"I write for a species that does not yet exist." -- Nietzsche (958)
III. Note on Self-Organisation and Selectionism
According to your mainstream brand neo-Darwinian biologist, natural selection is the stuff of which evolution is made, the First Principle of life. There is nothing in the natural world which cannot be explained by random mutations within the genome and subsequent selection of the fittest form by the natural environment. Beyond the constraints set by the period of waiting for mutations to occur and external conditions, there are no limits to this system, and an organism forms from scratch to a furry crawling thing in a gradual process reliant on external factors. Neo-Darwinism is an attempt to reconcile two theories which are quite simply at odds with one another: Mendelian genetics, which claims that organisms do not change with time, and Darwinism, which claims that they do. This is usually done in a mathematical way, with natural selection as the linchpin of some tight equations. There can be no internal feedback from the body (phenotype) to the genes (genotype). There is no self-organising adaptive order: all emerges from the process of selection as a carefully articulated tree diagram, and adapts over eons.
As the Darwinian critic Arthur Koestler pointed out, natural selection is hence the only process found in nature which is devoid of feedback. Neo-Darwinian theory is both unfalsifiable and all-pervasive; it is easy to forget that it is a theory which has not yet been proven beyond doubt by paleontological fact, and that Darwin himself suggested there may be processes other than natural selection at work in the unfolding of life.
There are a couple of rogue biologists and a-life crazies, however, that don't believe the Selectionist hype. They are not suggesting that natural selection is a dud theory, but simply that there might be other factors involved, and that the really interesting questions don't just concern life as a Darwinian competition between furry, crawling things, but the interplay between structure and chaos at the basic levels of the system which might give rise to it. Biologists such as Brian Goodwin and Stuart Kauffman take issue with this, claiming that an understanding of life should begin at a more fundamental level than tree diagrams and zoology -- molecular biology, biochemistry, complexity theory. This is the 'language' of life: the way that structure spontaneously emerges from chaos.
Niles Eldredge and Stephen Jay Gould looked at the fossil record a few years back and decided that there is no proof that one species turns into another slowly: the mathematics of the Neo-Darwinists relied upon the idea that species took hundreds of millions of years to evolve eyes and ears and legs and wings, branching off into other species in the manner of a tree diagram over billions of years. What Eldredge and Gould found was that species seem to spontaneously emerge fully formed: there is minimal variation going on. A species emerges rapidly, it lasts for a time (often a short time), and then it dies off. The in-between period, the period of mutation and selectionism, is largely unaccounted for by the fossil record, especially considering the importance of such transitory phases to the neo-Darwinists. There are many 'missing links' in the record.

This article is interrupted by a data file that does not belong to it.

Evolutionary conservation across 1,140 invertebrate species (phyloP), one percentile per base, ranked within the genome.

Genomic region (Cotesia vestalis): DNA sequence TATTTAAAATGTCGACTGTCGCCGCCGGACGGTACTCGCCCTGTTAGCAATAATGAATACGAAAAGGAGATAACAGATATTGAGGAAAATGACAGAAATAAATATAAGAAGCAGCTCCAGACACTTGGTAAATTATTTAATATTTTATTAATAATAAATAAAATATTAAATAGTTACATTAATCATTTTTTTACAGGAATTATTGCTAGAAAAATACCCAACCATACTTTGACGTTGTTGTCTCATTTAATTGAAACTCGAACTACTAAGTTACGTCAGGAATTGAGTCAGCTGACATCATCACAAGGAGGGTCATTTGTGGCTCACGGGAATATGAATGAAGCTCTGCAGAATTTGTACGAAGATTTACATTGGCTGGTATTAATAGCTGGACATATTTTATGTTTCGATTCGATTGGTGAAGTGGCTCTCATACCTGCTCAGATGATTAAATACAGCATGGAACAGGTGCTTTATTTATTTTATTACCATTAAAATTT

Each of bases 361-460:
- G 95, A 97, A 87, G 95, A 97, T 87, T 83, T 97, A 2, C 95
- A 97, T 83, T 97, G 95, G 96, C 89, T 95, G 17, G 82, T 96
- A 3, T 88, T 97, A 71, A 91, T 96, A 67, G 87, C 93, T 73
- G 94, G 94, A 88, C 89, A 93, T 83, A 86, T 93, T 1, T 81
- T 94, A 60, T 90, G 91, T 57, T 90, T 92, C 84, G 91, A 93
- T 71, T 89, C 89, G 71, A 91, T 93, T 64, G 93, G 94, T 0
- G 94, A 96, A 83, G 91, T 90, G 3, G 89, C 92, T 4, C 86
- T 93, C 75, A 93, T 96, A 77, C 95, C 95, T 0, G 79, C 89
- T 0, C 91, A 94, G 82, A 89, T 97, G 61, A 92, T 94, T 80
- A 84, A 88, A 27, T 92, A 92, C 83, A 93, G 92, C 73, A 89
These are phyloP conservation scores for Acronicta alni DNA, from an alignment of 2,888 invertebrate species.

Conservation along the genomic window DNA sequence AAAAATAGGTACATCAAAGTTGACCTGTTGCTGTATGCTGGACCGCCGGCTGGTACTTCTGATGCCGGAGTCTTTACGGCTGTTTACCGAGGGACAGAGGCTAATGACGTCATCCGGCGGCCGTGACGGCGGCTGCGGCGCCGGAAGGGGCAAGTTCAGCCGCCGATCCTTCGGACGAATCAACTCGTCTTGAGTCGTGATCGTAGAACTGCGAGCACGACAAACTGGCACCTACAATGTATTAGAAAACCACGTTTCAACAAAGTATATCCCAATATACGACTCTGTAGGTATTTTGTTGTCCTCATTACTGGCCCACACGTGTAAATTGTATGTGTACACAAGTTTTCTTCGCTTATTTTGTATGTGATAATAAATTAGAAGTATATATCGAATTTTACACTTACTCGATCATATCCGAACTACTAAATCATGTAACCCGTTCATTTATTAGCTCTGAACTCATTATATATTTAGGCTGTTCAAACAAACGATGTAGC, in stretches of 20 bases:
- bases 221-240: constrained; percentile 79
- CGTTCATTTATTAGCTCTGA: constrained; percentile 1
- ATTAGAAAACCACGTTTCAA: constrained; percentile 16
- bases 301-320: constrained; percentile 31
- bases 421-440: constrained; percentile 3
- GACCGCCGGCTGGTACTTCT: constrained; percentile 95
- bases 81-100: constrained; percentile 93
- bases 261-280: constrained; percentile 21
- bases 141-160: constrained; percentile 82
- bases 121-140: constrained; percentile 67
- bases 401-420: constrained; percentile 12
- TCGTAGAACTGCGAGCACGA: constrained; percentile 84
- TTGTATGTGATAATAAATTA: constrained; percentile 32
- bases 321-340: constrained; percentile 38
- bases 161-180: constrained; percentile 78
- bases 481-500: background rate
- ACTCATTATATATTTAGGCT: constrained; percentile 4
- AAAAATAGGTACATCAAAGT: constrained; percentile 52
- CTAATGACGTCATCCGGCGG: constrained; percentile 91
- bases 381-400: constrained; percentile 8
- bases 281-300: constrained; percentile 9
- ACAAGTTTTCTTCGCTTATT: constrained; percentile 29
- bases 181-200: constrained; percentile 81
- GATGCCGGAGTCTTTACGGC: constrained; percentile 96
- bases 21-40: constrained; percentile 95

For over twenty years, Stuart Kauffman has been going on about what we might call a Second Principle in evolutionary biology: self-organisation. He argues that because natural selection alone is not enough to explain the relatively short timescale on which life arose, some other ordering principle is necessary. He locates this, as Katherine Hayles observes, in the ability of complex systems to self-organise (241).
A self-organising system involves the heresy of internal feedback and internally-produced constraints. Living creatures would converge upon certain forms as much as diverge from them due to the influence of mutations caused by cosmic rays, wild chance and external factors. Creatures will not just evolve over billions of years due to selection, but will appear in a more concerted and spontaneous manner. Systems will seek their own order. The heresy in this (as far as neo-Darwinians are concerned, but not all evolutionary biologists) is located in the fact that such enabling constraints emerge from within the system itself. Consequently, natural selection is not the only force at work in evolution. The system is its own material of expression, and can generate its own tendencies and limits. Kauffman calls this process antichaos, or "order for free" (335).